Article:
SirCam worm slithers through inboxes
When it comes to use of social engineering in malware, the SirCam worm must be among the most insidious. The worm propagated itself in the usual way via email attachment. But SirCam didn’t carry a new email attachment—the typical “invoice” or “delivery confirmation” PDF.
Instead, the worm traveled inside a file from infected user’s own computer. This means that an infected computer might send a user’s entire address book a file that looked legitimate and contained confidential information.
Sircam is particularly menacing because it includes a routine to add a document from the infected computer to the email messages it sends out to new victims. The document added is chosen from one of the documents in the user's 'My Documents' folder; this behavior may result in confidential material being released.
The worm's body is 137216 bytes long but when it comes as an email attachment, it appears larger in size due to the document attached to its body.
Origins of the SirCam worm
SirCam was first identified in the wild on July 17, 2001. Although the subject line and attachment varied as SirCam spread, with the subject line drawn from the selected document, the message inside the carrying email did not. The English version read “Hi! How are you?” and “See you later. Thanks,” while the Spanish version stated, “Hola como estas?” and “Nos vemos pronto, gracias.”
Sircam sends emails with variable user names and subject fields, and attaches user documents with double extensions (such as .doc.pif or .xls.lnk) to them. Messages sent by Sircam look like this:
When a Sircam-infected email attachment is opened it shows the document it picked up from the sender machine's. The file is displayed with the appropriate program according to its extension:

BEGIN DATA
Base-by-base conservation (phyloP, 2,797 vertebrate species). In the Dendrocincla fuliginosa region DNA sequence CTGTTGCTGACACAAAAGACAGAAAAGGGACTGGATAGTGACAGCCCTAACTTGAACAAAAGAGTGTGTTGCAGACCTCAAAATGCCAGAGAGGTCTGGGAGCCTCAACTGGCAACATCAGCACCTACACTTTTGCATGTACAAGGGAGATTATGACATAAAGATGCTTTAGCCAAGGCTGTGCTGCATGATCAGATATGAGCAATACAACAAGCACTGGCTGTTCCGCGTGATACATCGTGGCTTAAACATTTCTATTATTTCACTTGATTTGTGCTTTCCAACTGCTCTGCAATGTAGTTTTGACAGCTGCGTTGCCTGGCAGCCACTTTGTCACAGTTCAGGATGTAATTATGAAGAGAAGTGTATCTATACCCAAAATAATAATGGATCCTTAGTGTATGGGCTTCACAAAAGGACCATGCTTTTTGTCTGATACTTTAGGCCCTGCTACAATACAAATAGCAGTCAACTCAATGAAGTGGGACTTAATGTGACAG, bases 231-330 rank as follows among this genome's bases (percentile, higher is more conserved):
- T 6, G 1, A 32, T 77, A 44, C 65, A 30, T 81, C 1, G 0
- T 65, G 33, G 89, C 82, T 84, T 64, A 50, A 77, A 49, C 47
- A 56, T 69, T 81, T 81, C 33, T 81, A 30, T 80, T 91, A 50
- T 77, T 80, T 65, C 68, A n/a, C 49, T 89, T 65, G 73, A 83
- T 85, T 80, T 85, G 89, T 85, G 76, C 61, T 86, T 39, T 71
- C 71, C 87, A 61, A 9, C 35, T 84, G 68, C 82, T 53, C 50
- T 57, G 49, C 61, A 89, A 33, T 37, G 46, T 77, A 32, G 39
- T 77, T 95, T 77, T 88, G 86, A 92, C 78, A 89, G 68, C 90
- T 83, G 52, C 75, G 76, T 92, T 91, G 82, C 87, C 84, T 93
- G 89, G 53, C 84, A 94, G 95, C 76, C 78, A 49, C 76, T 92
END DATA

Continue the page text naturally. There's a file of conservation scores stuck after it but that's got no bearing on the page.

- '.DOC': WinWord.exe or WordPad.exe
- '.XLS': Excel.exe
- '.ZIP': winzip.exe
This effectively disguises the worm's activity. While the user is checking the document the system get infected (as described above).
When the worm runs on a clean system it copies itself to different locations with different names. The worm copies itself as 'SirC32.exe' to \Recycled\ folder. The default EXE file startup Registry key:
is changed to '""[windows_drive]\recycled\SirC32.exe" "%1" %*"'. This is done to activate a worm's copy every time an EXE file is started. Since the recycled folder name is hard coded, the worm does not work on machines with NTFS filesystem. Most Windows NT and 2000 systems are installed on NTFS. The worm copies itself as 'SCam32.exe' in the System directory. The worm then creates a startup key for this file in the Registry to be started during all Windows sessions:
- [HKLM\Software\Microsoft\Windows\CurrentVersion\RunServices] "Driver32" = "\SCam32.exe"
The worm copies itself as 'rundll32.exe' file to Windows directory. The original 'rundll32.exe' file is renamed to 'run32.exe'. This copy exists only if a computer got infected through a network share (see below).
Sometimes (once out of 33 cases) the worm places its copy to Windows directory with the 'ScMx32.exe' name. In this case another copy of the worm is created in the current user's personal startup folder as 'Microsoft Internet Office.exe'. This copy will be started when a user who got infected logs into a system.
This worm also uses Windows network shares to spread.
When doing this, it first enumerates all the network shares available to the infected computer. If there there is a writeable \recycled\ folder on a share, a copy of the worm is put to \\[share]\recycled\' folder as 'SirCam32.exe' file.
The virus may be affecting more small and midsize companies than larger companies because they may not have the financial resources to defend against such attacks..
The potential for damage is compounded by the fact that commercial antivirus scanning engines may not always identify the worm as harmful. That means companies need to maintain multilevel lines of defense in corporate networks, including firewalls and multiple antivirus software packages at the gateway, groupware and client.